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Minnesota To Keep All 8 Congressional Seats After Census 2020 Results

MINNEAPOLIS (WCCO/AP) -- Minnesota's congressional seat status will remain status quo, following the U.S. Census Bureau's new population numbers for 2020. The state will hold onto all eight seats the state currently holds in the U.S. House of Representatives.

On Monday afternoon, Census officials held a press conference to announce the data gathered from the first 2020 Census results. These state population counts are used to apportion seats in the U.S. House of Representatives among the 50 states.

Overall, seven seats are shifting among 13 different states. Texas gained two seats, and a number of other states gained one, including Florida, Colorado, Oregon, Montana and North Carolina.

U.S. Census 2020
(credit: U.S. Census)

Seven states are losing one seat each, including New York, Illinois, Ohio, Pennsylvania, California, Michigan and West Virginia.

The results showed a continued shift in population as Americans move to warmer climates, especially the Sun Belt. Due to this migration trend -- with stagnation also continuing in the Northeast and Midwest -- many pundits expected Minnesota to potentially lose one seat.

Minnesota's growth rate of 7.4% was slightly better than the nationwide rate of 7.1%, helping the state keep all eight of the U.S. House seats that it has had since the 1960s.

Minnesota may have been aided by a stronger-than-usual response to the Census Bureau's survey. Three-fourths of Minnesota residents voluntarily responded during the initial phase of the census — top among states and well ahead of the national average of a two-thirds response rate.

Also, Texas and Florida both ended up gaining one fewer seat than many projected.

Census Bureau staff said Minnesota received the last congressional seat allotted, just edging out New York (reportedly by fewer than 100 residents). Minnesota also received the last House seat in 2010, in that case just edging out North Carolina.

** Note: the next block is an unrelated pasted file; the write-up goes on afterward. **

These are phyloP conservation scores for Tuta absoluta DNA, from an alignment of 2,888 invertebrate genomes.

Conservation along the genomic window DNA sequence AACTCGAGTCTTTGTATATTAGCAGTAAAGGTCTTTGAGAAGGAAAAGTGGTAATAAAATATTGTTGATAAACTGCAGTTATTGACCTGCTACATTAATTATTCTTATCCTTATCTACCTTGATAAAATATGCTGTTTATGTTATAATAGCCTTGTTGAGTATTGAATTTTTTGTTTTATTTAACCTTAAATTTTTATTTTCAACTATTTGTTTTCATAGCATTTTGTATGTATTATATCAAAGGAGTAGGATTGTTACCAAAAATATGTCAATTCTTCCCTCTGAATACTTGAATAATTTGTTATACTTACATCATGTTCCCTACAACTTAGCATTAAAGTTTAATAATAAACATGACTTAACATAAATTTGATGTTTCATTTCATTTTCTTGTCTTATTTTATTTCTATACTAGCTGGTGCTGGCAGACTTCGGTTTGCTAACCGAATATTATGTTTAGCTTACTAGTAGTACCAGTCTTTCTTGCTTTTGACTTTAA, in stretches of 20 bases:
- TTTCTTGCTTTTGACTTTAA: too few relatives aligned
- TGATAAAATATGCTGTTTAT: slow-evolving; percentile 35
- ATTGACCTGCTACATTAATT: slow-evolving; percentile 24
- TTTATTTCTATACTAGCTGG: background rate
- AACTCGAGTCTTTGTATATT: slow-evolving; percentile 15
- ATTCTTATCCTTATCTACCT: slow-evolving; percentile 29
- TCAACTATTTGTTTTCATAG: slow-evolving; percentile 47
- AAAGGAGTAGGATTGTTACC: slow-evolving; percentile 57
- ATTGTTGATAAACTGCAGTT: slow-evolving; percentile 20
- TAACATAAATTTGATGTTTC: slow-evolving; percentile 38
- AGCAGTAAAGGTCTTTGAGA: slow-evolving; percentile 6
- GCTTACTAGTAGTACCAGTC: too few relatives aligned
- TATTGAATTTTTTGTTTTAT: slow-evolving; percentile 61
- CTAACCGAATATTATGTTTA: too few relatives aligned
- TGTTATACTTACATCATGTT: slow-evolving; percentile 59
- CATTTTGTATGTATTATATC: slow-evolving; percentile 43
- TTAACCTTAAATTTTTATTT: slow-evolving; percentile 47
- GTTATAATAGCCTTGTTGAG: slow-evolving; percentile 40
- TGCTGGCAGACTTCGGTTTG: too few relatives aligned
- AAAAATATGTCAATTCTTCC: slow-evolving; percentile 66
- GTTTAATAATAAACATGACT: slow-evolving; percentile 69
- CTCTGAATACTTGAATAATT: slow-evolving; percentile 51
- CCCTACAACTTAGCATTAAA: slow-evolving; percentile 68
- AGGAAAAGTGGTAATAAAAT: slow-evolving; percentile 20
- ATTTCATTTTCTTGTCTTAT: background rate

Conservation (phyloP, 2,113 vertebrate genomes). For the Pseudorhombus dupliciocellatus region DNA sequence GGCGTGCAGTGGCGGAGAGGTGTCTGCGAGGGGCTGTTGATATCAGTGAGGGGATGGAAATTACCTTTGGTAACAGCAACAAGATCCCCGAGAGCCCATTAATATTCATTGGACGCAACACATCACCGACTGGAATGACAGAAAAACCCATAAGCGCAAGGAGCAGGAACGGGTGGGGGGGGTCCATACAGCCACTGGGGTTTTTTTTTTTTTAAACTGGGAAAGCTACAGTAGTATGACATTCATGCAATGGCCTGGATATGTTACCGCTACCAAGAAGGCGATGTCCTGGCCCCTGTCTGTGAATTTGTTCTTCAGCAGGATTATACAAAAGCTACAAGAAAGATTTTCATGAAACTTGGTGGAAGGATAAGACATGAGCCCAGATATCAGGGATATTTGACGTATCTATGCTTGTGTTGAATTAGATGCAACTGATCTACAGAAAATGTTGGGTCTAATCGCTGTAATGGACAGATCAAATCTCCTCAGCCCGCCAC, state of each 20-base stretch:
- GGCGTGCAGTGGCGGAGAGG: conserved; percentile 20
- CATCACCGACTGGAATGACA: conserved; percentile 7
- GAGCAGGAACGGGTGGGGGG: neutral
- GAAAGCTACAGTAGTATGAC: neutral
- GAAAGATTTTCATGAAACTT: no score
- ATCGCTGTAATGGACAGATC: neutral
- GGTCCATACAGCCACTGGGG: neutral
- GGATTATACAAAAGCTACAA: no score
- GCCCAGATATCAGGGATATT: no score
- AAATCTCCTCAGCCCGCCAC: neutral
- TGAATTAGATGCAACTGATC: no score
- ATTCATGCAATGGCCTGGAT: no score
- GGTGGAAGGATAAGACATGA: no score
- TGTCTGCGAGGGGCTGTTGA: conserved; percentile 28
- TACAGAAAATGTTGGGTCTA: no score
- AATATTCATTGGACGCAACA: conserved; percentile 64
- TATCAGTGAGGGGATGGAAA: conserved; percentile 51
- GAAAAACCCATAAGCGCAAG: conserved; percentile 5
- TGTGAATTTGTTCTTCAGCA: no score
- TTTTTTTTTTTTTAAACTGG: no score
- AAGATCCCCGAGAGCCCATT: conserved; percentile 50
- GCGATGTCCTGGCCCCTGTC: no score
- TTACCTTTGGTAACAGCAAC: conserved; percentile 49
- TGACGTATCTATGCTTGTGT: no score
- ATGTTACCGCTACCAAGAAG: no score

The announcement came as a relief to Minnesota Democratic and Republican leaders.

"Today's news is a testament to the people of Minnesota's incredible commitment to civic engagement and democracy," state Democratic Party Chairman Ken Martin said in a statement. "As the state with both the highest census response rate in the nation at 75.1% and the highest voter turnout in the nation, Minnesotans should be proud of these results. We stepped up, fought hard, and retained a seat in Congress that most observers thought we would lose. I am thrilled that Minnesotans will retain their clout in Congress and say in the Electoral College."

GOP state Chairwoman Jennifer Carnahan noted that Minnesota Republicans have flipped three congressional seats in the past two election cycles. She didn't mention that Democrats flipped two.

"No matter what the new districts look like, we are optimistic about our possibilities to flip even more seats in 2022," Carnahan said.

It will be up to the governor and Legislature, the only one in the country where power is divided between Democrats and Republicans, to decide how to redraw voting districts based on more detailed census data that is expected to be released in late summer. In the likely case that they can't agree, the task will fall to the courts.

The official Census count of the U.S. population for 2020 is 331,449,281. The growth rate over the last decade was 7.4%, which represents the second slowest rate of population growth in the entire history of Census tallies.

The Census reports that since 1940, there has been a shift of 84 season to the South and the West from the Northeast and Midwest.

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